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New Orleans Saints Preview

   by Ben Burns - 07/13/2006

It's the beginning of a new era in New Orleans.
The Louisiana Superdome, which provided shelter to thousands during the horror of Hurricane Katrina, has been repaired and the team is returning 'home' while bringing the 2005 Heisman Trophy winner with them.
The talented but inconsistent Aaron Brooks has been replaced at quarterback and lame duck coach Jim Haslett has been shown the door.
In his first year, Haslett led the Saints to the playoffs and won the 2000 Coach of the Year award. However, it was virtually all downhill from there.
Despite having some talented players, the Saints haven't managed a winning season since 2002. They closed out a turbulent 2005 by losing 11 of 12 games en route to a 3-13 record.
Haslett has been replaced by Sean Payton. Like it was for Haslett, this will be Payton's first head coaching position. He most recently served as an assistant and quarterback coach in Dallas under Bill Parcells.
Payton will have plenty to work with on the offensive side of the ball. Receivers Joe Horn and Donte Stallworth return as does running back Deuce McAllister.
Additionally, the Saints landed an extremely talented and explosive player, Reggie Bush, in the draft and signed free-agent quarterback Drew Bress to a long-term deal.
Oddsmakers are expecting that the offseason changes, combined with the return to the Louisiana Superdome, will result in a significant improvement from last season. Some sports books are projecting that the Saints will win 6 1/2 games. Others have their total number of regular wins set at seven.
Will this year's team live up to those expectations and flirt with a .500 record? A closer look at the Saints' chances and schedule appears below.
Once all the players get on the same page, the offense has the potential to be among the best in the league. After recording back-to-back superb seasons in San Diego, Brees was the top available quarterback on the free agent market.
He completed 65 percent of his passes the past two years while throwing for 51 touchdowns, (he rushed for another three) 22 interceptions and more than 6,700 yards. Those numbers are huge when compared to the stats recorded by the inconsistent Brooks.
However, there is some concern that Brees won't have fully recovered from a shoulder injury suffered in the final game of the 2005 season. He underwent surgery in January and is reportedly almost fully recovered.
Should Bress falter, the backup situation appears relatively solid. Todd Bouman started the final three games of last season for the Saints while Jamie Martin, acquired in the offseason, completed nearly 70 percent of his passes and was 4-1 in five starts for the Rams.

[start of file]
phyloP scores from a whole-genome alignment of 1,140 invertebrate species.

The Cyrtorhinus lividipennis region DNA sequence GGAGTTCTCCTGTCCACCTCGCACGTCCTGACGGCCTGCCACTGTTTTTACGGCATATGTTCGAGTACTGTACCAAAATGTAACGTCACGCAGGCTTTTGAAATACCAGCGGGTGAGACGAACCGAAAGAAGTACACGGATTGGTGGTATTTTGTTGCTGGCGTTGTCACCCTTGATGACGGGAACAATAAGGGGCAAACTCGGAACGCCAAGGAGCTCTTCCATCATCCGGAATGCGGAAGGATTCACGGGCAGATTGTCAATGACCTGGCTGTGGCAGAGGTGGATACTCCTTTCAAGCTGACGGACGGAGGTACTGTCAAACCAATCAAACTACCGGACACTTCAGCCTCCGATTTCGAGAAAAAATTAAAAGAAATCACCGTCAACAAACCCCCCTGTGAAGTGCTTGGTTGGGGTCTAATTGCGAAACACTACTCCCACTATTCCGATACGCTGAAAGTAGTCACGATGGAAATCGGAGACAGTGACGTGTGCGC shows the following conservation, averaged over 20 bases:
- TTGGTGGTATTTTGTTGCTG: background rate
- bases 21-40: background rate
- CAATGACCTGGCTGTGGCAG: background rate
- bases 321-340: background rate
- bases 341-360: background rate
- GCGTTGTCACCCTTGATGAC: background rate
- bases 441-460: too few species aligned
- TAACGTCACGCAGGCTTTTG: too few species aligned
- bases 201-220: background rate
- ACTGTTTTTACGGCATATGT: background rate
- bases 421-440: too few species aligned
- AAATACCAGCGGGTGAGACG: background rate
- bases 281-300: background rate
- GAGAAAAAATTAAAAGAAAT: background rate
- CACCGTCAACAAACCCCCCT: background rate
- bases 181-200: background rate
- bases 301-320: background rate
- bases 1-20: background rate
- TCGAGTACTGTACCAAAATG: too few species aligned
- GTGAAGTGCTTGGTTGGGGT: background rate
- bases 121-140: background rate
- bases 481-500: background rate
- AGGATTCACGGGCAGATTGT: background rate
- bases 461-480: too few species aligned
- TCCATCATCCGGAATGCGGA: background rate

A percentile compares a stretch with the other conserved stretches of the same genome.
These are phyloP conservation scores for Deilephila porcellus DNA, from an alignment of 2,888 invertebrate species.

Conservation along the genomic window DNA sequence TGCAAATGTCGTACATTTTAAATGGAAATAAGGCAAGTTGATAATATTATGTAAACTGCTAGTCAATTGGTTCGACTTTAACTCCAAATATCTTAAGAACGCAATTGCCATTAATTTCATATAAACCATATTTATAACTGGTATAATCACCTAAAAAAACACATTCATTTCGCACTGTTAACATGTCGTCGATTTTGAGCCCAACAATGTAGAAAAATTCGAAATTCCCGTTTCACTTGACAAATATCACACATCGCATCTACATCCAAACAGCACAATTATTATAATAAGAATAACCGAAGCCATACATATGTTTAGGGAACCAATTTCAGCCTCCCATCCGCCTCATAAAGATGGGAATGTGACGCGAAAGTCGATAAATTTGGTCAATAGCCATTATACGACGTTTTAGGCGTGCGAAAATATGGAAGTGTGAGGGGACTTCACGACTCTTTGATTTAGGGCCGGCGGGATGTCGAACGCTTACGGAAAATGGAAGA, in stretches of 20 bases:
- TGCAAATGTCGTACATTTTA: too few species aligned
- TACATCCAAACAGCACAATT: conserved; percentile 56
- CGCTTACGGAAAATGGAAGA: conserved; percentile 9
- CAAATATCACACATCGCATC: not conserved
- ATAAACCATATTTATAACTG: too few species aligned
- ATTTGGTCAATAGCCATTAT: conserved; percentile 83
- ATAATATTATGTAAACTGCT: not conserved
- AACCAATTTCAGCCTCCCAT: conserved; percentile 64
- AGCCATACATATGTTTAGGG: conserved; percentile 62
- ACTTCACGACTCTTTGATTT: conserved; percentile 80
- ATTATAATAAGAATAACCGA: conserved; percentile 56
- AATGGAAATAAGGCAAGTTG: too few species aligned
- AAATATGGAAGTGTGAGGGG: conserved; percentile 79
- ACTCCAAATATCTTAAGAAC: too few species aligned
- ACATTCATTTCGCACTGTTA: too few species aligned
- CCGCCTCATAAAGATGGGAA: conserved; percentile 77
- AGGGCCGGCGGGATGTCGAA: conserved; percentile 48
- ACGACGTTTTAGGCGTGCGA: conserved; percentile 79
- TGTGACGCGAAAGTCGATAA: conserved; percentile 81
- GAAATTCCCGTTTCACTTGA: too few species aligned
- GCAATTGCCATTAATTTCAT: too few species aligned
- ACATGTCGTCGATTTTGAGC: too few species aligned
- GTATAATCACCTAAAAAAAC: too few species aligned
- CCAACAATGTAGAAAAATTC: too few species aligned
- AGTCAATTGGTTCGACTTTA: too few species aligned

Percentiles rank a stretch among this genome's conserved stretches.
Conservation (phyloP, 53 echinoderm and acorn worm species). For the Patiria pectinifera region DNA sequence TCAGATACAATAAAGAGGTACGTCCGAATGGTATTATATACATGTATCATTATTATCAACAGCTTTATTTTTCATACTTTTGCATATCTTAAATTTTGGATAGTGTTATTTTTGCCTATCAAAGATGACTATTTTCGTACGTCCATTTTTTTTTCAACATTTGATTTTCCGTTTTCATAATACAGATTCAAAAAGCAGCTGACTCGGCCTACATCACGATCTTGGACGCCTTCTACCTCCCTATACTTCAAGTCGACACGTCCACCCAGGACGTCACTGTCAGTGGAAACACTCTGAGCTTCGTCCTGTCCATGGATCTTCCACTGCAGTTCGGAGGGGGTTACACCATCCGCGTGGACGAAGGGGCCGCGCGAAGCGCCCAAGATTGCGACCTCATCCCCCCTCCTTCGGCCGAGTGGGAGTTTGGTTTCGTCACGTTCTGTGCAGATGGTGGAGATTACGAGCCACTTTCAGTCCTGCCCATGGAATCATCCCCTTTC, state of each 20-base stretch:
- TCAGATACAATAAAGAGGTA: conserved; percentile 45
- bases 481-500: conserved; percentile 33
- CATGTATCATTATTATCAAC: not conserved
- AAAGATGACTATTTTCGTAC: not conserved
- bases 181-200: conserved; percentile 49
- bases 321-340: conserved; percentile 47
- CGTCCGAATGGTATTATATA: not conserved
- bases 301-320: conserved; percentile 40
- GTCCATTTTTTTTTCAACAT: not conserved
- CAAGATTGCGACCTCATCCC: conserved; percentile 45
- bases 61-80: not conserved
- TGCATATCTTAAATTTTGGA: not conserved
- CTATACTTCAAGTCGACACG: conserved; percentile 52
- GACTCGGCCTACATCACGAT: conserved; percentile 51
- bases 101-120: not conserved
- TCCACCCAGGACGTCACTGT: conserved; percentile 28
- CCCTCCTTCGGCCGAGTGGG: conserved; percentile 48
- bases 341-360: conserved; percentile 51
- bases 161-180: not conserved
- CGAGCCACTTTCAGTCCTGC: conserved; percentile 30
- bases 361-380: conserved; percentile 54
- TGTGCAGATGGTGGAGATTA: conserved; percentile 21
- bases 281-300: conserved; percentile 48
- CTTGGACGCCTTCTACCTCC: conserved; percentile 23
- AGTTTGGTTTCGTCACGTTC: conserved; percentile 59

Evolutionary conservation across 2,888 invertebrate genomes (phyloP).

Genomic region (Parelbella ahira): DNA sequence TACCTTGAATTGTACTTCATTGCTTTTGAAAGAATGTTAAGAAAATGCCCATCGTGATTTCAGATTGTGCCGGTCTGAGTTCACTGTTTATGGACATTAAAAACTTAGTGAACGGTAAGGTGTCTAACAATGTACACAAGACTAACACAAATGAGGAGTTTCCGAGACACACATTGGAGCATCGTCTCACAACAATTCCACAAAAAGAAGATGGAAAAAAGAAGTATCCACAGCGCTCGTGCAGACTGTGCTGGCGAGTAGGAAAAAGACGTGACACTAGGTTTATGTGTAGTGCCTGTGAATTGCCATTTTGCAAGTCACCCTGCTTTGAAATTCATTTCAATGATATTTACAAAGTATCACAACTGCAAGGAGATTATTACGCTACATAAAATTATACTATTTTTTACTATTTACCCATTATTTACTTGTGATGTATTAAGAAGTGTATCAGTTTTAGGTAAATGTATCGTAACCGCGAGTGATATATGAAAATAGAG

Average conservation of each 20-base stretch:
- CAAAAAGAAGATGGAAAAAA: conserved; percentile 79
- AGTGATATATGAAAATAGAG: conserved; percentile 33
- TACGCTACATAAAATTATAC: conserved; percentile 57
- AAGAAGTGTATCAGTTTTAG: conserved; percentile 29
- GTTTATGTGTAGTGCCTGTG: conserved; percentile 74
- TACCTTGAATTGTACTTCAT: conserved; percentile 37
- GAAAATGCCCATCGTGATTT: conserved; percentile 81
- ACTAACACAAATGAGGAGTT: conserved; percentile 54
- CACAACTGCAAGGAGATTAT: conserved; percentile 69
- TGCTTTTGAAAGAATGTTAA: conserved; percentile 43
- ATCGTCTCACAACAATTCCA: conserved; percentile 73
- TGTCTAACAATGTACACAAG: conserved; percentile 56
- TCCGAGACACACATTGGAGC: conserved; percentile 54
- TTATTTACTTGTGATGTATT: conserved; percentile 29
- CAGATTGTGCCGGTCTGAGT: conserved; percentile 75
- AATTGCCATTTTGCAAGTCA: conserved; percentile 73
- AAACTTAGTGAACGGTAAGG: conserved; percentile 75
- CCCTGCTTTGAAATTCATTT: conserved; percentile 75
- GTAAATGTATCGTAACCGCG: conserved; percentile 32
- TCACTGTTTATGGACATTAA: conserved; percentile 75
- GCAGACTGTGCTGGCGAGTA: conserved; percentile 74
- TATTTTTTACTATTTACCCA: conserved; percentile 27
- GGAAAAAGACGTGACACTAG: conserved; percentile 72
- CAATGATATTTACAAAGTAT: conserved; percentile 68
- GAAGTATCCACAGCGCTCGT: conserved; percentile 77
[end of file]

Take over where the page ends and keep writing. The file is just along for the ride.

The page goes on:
Although they will be operating behind somewhat of a suspect offensive line, the combination of Bush, McAllister and Michael Bennett at running back should give defensive coordinators nightmares.
Horn and Stallworth form a potent tandem at the receiver position. The 34-year-old Horn is coming off his worst year as a Saint but has made the Pro Bowl four times. The speedy Stallworth, on the other hand, is coming off his best season and is poised for another strong campaign.
The defense was porous last season and gave up a generous 24.9 PPG. That was the fifth worst mark in the league. This year's unit appears to still have some serious holes.
The 2005 Saints were solid against the pass but gave up more than 134 YPG on the ground. They don't appear to have done enough to address the issue in the offseason and will likely have some trouble stopping the strong ground attacks that they'll face throughout their challenging schedule.
Anything is better than last year, but the schedule-maker certainly didn't grant any favors. In fact, based on last season's win/loss records, the Saints have the most difficult schedule in the league.
The NFC South is extremely competitive and was one of only three divisions that had three teams with records of .500 or better. Naturally, all division games figure to be difficult. After going 1-5 within the division last season, a 3-3 mark would have to be considered a major accomplishment.
The Saints open with back-to-back road games at Cleveland and Green Bay. It's never easy to win at either of those venues and the Saints figure to be slight underdogs in both.
Unfortunately for Saints' fans, those first two games are arguably the most winnable road games of the entire year. Other non-divisional road opponents include Pittsburgh, Dallas and the New York Giants.
The non-divisional home schedule is also tough. Opponents include Philadelphia, Baltimore, Cincinnati, San Francisco and Washington.
Talk about brutal! Thirteen of 16 opponents are projected to finish with records of .500 or better, and the home game at San Francisco is the only 'easy' game of the entire year.
Burns' Bottom Line
The Saints will be exciting to watch this season. They should also be greatly improved, at least on the offensive side of the ball. However, they were just 3-13 last season and still have concerns on defense.
The combination of a first-year coach and an extremely difficult schedule should keep them from reaching the .500 mark. Consider laying the price with the 'under' 7 victories.

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